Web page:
Lightning Bug (Delacorte Press, 1970) is the first of Donald Harington’s Stay More novels. Stay More is a mythical and dying Arkansas town where many of Harington’s novels are set. This one is narrated by a five-year-old boy, Dawny, who, as he makes clear relatively early on, is Harington himself, or at the least a fictional Harington. Lightning Bug is Dawny’s name for the woman of his dreams, Latha Bourne, and the center of this novel. She is 38 years old and, as we soon learn, a person with a rich and varied past that includes rape, the loss of a daughter, incarceration in a mental hospital, sex in a cave, sleeping in the nude, loneliness, and more. The lightning bug of the title suggests she is the object to which the other important character in the novel, not to mention a few of the secondary characters, are inevitably drawn.
This novel has its attractions. The witty, dialect-heavy repartee between residents of Stay Moore can be hilarious. The arguments among the various suitors who come every night to pay court to Sonora are an example. The main character herself is a truly unusual character. But she is surrounded by residents of Stay More who often as not wander into caricature and Lil’ Abner stereotype. We have a moonshiner who is holding captive a revenue agent. The agent talks so much that he manages to seduce the moonshiner’s daughter even while he is chained up. The Stay More medical doctor offers his services to Latha if she needs a particular kind of satisfaction. Everyone is hot to have sex all the time. No one seems to have many scruples.
The five-year-old narrator, who is really narrating from some point in the future, and who makes clear that he is imagining the story as he’d like it to be as much as he is telling it as it happened, is a lot to swallow. For a five year old he understands a whole lot. He spies on people in the outhouse, people making love, people getting dressed. He’s also in love with Latha, so much so that he vows to turn her into the stuff of legend, or at least of great fiction. In one creepy scene he stays the night with Latha and after seeing that she sleeps in the nude insists on sleeping nude with her. She allows it. This is one of the great moments of his five-year-old life and of his adult life as well—he can never let it go, and this accounts I suppose for his passion in telling the story. Dawny is not convincing to me as a five-year-old.
The trouble is that this book is not great fiction. The rich, sometimes lovely prose strains at artfulness. The best description in the novel is that of the sound of the metal closer on a screen door (“WRIRRRAANG”). At one point Harington has bullfrogs, crickets and cicadas, and katydids narrating through the sounds they make at night. The self-consciously intense and playful and overdone prose—in sections of the novel, mainly at the beginning and end—insists on the wonder of the story being told, rather than letting the story speak for itself. It’s difficult sometimes to sift out the fictional facts from the imaginings here. The novel begins and ends with italicized and impressionistic monologues by the young narrator commenting on himself and the story and on Latha. He several times interrupts the main narrative with sections in which he imagines what he wants to think happened. What’s the point?—the point seems to be that some events he as the 5-year old narrator would not rather accept as having happened, so he comes up with an alternative narrative, addressed directly to Latha, in which he offers what he thinks she might like to have happened, or what he would like to believe. It’s as if the miscomprehending mind of the 5-year old is all mixed up in the more adult and yet still relatively puerile mind of the grownup narrator.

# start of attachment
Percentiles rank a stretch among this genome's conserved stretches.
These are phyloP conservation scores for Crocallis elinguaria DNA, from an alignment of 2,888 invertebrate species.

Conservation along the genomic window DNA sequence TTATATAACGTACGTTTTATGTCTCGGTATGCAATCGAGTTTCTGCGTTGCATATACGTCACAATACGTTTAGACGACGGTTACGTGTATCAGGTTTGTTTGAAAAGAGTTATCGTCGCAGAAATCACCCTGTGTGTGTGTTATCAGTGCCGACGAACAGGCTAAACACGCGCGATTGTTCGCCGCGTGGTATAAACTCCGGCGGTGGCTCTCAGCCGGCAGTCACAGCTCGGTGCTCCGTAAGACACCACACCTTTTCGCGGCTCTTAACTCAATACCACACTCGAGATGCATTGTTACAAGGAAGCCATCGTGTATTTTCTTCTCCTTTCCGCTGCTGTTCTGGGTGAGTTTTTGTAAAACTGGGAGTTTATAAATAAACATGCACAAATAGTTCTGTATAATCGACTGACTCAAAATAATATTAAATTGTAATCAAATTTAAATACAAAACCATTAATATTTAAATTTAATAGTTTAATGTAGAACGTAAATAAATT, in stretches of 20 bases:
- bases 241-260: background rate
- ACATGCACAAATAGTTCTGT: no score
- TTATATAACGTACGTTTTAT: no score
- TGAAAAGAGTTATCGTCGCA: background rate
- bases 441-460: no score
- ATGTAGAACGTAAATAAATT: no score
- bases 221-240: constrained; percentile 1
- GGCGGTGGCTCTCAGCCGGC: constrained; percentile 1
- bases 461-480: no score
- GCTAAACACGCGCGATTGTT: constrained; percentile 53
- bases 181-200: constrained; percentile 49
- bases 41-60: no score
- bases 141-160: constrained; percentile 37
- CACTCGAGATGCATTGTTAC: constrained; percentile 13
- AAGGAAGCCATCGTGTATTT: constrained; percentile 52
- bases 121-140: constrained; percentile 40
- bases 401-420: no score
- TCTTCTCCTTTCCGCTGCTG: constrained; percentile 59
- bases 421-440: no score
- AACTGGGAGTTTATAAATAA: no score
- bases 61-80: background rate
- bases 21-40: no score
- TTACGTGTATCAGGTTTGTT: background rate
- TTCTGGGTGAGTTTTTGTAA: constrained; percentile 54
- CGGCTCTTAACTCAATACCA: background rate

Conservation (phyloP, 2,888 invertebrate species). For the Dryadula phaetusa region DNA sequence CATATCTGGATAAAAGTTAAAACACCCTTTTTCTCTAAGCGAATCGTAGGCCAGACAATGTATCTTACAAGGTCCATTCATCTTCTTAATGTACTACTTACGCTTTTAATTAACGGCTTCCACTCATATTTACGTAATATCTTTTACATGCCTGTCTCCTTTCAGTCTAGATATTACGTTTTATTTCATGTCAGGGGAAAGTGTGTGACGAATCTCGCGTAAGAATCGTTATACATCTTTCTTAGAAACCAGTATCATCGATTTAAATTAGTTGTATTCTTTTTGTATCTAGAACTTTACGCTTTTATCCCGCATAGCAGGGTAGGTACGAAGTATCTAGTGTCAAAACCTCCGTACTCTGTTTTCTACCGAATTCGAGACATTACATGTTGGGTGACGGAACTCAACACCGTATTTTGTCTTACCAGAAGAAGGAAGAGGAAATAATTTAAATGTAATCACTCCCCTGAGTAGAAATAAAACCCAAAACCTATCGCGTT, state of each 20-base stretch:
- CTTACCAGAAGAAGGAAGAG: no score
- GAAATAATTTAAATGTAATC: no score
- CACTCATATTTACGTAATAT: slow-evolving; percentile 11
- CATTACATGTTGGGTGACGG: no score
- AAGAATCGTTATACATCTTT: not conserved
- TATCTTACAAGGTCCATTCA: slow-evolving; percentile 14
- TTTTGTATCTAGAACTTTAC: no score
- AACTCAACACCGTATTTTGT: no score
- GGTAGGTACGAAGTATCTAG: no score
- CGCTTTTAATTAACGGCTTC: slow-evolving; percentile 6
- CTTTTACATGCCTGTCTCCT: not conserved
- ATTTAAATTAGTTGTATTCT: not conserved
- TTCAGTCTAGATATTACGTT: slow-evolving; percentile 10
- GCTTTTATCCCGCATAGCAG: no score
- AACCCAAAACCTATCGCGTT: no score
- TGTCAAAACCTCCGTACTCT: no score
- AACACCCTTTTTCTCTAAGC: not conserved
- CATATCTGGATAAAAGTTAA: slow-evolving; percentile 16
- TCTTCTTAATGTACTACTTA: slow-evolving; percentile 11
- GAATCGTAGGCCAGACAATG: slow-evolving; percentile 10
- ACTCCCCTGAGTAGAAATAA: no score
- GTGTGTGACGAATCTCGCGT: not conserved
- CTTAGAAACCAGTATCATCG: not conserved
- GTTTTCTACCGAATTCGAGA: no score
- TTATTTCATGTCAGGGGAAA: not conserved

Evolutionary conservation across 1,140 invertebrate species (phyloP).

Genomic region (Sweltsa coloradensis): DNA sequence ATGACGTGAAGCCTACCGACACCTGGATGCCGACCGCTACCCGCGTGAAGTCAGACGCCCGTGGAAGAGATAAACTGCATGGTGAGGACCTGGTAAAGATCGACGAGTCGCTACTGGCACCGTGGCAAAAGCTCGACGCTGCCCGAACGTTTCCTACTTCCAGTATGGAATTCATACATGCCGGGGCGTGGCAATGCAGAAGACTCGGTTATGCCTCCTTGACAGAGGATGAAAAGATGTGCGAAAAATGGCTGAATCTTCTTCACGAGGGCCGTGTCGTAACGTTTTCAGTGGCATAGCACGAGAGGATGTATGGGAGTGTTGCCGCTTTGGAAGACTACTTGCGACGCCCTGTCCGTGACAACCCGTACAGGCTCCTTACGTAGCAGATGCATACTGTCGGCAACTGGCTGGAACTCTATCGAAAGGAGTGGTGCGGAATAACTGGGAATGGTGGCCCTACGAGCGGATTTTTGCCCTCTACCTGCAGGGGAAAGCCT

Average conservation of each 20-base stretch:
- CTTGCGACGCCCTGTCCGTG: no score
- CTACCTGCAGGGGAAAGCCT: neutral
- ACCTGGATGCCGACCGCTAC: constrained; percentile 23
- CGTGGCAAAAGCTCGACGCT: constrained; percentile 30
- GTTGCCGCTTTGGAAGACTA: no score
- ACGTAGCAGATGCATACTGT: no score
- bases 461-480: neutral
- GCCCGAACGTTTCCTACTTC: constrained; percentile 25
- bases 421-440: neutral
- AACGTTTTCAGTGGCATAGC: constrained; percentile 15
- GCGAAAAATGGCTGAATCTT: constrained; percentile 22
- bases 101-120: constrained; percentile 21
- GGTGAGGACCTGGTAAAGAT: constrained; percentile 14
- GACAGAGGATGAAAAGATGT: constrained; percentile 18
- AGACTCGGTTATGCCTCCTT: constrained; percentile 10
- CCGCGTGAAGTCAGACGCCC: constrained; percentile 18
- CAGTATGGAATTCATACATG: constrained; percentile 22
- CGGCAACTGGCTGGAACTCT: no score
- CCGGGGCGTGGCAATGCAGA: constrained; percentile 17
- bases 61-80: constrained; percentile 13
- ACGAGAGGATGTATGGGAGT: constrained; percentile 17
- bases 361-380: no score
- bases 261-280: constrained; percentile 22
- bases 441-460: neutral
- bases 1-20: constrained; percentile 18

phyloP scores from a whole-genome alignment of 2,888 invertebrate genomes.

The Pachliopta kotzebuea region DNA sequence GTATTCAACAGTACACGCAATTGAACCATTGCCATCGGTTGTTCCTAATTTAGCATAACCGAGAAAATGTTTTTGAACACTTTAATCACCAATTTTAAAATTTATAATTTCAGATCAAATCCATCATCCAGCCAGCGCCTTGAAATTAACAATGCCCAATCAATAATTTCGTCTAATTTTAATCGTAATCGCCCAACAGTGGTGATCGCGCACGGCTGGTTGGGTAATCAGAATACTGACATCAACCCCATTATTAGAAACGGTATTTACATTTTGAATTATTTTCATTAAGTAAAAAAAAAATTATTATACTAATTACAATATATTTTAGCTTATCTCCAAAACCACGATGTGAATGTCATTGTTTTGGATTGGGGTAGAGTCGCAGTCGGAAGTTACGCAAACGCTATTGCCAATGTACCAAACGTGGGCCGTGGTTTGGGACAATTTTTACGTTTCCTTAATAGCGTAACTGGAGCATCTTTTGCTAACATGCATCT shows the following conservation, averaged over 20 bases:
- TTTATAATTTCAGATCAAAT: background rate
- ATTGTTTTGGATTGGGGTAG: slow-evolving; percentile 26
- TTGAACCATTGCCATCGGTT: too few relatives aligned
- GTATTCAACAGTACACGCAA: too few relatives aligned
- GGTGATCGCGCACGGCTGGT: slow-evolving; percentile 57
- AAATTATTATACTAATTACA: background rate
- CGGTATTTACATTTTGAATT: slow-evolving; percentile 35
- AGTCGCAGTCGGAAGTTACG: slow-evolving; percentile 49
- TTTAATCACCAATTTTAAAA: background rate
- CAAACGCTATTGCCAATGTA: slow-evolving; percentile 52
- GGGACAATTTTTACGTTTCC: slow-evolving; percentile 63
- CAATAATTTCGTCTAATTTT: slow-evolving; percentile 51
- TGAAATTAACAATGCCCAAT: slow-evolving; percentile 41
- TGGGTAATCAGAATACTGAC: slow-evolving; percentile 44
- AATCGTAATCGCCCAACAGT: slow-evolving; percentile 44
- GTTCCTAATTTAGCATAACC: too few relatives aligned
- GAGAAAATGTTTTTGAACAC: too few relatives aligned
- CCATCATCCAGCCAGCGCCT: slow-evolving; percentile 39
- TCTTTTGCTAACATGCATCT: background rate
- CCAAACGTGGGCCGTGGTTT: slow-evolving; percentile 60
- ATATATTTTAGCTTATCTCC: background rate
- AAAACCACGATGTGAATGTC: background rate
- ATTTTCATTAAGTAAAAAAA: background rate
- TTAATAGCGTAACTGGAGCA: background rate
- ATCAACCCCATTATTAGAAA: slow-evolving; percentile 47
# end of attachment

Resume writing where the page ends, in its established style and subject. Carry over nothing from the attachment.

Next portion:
The entire novel works towards the moment when Latha and Every will get together and make love—but he refuses to have that moment until they marry, and she refuses to marry him until they have sex. Their arguments over this issue are amusing but not without frustration. And although by the end of the novel we know the moment has occurred, we never get the satisfaction of knowing specifically that it has occurred—although Harington gives us in candid detail the other sexual episodes in Latha’s life with and without Every.
Every was the first boy Latha ever slept with. She was 12 and he was 13. They remain lovers throughout their early years, but she goes to another town for high school and meets other people. We are given to believe (mostly by Every’s own tall-tale testimony) that he devotes his entire existence to loving Latha—he goes to war to protect her fiancé. He becomes a preacher because he thinks he’s made a pact with God to cure her of her mental disease. He claims that God speaks directly to him and instructs him in what to do. Yet he also robs the town bank, rapes Latha violently, and four years later after rescuing her from the mental hospital basically rapes her again while she is in a catatonic state. Yet everyone is OK with this. We’re to find him, I think, a persistent and admirable suitor. Or maybe we’re simply supposed to find him typical of his Arkansas hillbilly kind. At the least he’s a compelling liar.
One explanation for all of this excess is that it’s the mythmaking, legend-weaving mind of the narrator Dawny. And often Dawny is embellishing tales already exaggerated when they come to him—e.g., Every’s stories of his World War II heroics, and his rescue of Latha from the mental hospital. Another explanation is that it’s just the way Donald Harington thinks novels should be written. In any case, this one often seems out of control, at moments beautiful, at others erotic, at still others juvenile and self-indulgent. Harington insists so fervently on the special nature of his topic that he seems to feel he’s been issued indulgences for all the excess. However, I will read another of the Stay More novels, just to see how matters develop.